What is the difference between limited and unlimited tax liability? Why is this important when determining the amount of tax?
The question of how much tax someone has to pay depends on the size of their income and on any expenditure that can be taken into account to reduce the amount of tax. Whether an individual can offset expenses against their taxes depends on what kind of tax liability they have (limited or unlimited tax liability).
Individuals who are not resident in Germany generally have limited tax liability. “Limited” in this context means that the taxes are only calculated on income originating in Germany. In contrast, “unlimited tax liability” means that the whole worldwide income would be included when calculating the amount of tax -- in other words, both German and foreign sources of income.
However, having limited tax liability also means that no personal or family-related expenses can be taken into account when calculating the tax. In this case, the tax is calculated entirely on the basis of the income from Germany. As a result, in the absence of tax-free allowances and exemption thresholds, taxes become due even on very small amounts of income.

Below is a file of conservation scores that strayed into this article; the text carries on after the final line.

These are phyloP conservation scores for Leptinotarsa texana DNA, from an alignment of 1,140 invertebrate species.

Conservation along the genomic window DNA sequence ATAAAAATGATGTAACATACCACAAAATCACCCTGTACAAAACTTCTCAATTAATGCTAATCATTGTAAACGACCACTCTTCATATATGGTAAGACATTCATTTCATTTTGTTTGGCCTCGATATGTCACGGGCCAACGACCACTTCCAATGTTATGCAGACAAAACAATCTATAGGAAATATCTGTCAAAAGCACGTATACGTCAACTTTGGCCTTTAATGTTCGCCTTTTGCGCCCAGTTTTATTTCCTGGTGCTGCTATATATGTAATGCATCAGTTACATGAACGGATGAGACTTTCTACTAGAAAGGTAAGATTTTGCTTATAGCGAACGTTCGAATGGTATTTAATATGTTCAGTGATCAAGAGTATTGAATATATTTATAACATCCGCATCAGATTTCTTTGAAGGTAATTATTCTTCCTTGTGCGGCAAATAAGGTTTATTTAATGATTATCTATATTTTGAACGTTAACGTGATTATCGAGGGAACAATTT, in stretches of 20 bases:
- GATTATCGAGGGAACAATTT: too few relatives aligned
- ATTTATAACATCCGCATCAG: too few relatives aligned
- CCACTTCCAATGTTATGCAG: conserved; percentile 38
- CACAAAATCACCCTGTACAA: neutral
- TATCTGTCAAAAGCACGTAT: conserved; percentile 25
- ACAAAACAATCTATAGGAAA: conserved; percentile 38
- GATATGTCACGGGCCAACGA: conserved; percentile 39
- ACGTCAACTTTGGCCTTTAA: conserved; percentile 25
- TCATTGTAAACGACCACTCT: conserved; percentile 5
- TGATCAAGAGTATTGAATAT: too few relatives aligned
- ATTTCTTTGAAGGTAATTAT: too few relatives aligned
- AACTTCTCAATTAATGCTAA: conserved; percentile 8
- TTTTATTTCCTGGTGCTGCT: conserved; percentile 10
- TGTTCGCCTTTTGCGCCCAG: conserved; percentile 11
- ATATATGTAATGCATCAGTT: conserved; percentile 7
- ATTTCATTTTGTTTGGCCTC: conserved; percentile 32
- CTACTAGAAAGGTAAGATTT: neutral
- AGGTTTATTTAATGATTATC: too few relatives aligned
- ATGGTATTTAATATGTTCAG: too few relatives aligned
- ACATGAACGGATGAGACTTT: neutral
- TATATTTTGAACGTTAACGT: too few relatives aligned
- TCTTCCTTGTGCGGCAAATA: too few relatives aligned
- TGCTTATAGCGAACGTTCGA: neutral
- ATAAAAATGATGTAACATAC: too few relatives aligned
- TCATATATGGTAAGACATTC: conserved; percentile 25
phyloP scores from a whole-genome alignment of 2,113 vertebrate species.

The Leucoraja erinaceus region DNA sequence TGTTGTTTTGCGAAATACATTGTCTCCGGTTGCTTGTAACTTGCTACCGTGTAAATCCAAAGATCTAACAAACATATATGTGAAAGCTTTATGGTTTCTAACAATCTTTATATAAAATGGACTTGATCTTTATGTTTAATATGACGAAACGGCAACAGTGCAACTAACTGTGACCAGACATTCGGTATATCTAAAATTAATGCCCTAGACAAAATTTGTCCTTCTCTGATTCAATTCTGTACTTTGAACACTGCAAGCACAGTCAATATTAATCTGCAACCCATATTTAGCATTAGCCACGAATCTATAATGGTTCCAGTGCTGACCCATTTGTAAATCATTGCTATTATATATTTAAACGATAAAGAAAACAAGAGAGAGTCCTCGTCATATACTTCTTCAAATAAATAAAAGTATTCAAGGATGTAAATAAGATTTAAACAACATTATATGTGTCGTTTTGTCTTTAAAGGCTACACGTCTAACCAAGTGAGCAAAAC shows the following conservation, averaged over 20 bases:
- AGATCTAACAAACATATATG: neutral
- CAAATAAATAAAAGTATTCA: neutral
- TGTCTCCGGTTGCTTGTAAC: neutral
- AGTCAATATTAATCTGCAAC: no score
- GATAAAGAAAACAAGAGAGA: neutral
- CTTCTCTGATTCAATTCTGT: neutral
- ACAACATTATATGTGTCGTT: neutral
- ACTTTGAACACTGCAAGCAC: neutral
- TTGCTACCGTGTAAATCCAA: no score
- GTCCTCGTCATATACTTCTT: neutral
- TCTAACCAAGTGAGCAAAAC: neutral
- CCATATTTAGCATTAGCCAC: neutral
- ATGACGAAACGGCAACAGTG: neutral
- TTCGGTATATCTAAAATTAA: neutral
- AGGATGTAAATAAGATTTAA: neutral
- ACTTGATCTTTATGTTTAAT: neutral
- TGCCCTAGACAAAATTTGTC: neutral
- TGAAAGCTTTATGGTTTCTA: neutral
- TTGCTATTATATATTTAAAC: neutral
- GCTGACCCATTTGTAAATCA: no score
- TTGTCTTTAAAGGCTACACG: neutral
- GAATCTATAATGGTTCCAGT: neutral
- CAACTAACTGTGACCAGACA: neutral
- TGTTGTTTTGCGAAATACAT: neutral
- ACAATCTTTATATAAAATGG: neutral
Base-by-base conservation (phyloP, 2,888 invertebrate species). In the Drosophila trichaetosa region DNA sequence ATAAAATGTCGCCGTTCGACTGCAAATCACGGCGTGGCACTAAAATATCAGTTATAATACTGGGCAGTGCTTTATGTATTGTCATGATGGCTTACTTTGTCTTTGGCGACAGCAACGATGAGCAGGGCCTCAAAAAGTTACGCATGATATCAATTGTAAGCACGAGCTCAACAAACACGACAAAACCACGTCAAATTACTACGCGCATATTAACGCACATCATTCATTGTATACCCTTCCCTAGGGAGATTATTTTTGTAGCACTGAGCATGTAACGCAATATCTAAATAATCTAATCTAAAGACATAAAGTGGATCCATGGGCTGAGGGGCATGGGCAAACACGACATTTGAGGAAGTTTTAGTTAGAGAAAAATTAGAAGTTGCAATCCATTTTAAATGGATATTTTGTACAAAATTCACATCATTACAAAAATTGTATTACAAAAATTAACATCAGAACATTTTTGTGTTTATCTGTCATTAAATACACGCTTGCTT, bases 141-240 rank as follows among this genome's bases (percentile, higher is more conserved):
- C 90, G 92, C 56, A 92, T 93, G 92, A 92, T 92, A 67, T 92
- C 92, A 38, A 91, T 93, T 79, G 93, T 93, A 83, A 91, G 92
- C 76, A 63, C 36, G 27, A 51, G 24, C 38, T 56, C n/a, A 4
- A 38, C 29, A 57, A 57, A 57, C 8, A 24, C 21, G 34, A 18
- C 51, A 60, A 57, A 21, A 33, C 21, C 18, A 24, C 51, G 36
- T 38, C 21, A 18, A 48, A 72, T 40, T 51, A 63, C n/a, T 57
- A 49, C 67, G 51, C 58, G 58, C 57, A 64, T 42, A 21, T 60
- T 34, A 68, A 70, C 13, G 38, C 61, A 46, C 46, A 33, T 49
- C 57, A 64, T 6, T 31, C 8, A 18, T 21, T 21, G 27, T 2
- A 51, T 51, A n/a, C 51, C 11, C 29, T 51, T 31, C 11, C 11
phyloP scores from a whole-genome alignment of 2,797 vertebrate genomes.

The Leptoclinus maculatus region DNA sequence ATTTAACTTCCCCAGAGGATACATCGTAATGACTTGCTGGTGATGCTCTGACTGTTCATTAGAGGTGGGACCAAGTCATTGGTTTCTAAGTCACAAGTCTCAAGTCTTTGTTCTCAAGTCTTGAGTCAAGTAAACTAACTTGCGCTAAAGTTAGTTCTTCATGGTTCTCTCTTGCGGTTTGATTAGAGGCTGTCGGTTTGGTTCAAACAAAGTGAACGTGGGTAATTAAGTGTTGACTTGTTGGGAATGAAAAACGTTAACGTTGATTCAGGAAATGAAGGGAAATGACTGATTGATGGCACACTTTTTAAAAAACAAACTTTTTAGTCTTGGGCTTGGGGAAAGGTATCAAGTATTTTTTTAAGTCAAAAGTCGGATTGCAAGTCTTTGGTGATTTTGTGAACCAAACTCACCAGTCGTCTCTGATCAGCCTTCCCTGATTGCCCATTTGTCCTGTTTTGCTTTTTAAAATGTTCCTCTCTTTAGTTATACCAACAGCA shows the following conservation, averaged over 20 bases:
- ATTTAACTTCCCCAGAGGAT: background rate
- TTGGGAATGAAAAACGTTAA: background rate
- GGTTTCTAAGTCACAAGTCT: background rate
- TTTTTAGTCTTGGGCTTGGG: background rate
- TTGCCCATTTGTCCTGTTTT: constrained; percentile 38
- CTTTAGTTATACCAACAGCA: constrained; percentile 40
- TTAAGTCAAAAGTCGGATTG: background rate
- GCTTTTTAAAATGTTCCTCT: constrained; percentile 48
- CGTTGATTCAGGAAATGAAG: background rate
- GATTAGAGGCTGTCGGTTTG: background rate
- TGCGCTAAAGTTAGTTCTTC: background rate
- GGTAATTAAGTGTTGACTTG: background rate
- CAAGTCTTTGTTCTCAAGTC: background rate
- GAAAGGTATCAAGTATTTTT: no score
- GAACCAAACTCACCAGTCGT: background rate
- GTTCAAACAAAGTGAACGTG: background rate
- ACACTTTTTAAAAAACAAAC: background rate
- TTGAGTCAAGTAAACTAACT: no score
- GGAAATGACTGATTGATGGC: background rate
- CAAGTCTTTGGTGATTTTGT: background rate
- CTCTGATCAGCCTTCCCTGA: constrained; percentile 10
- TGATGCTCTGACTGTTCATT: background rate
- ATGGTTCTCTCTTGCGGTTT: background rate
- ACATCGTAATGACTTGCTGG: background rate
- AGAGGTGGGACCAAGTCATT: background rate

Someone who has their residence or place of habitual abode in Germany is subject to unlimited tax liability. Individuals subject to unlimited tax liability have the right to a tax-free minimum amount of income that is needed for subsistence (Existenzminimum). They can also take advantage of other tax benefits related to their personal and family situation.
However, if certain conditions are fulfilled, there is the option of applying to be treated as a person with unlimited tax liability even if your residence is outside Germany. In this case, individuals who would normally have limited tax liability can take advantage of almost all the tax benefits that are available to a German resident.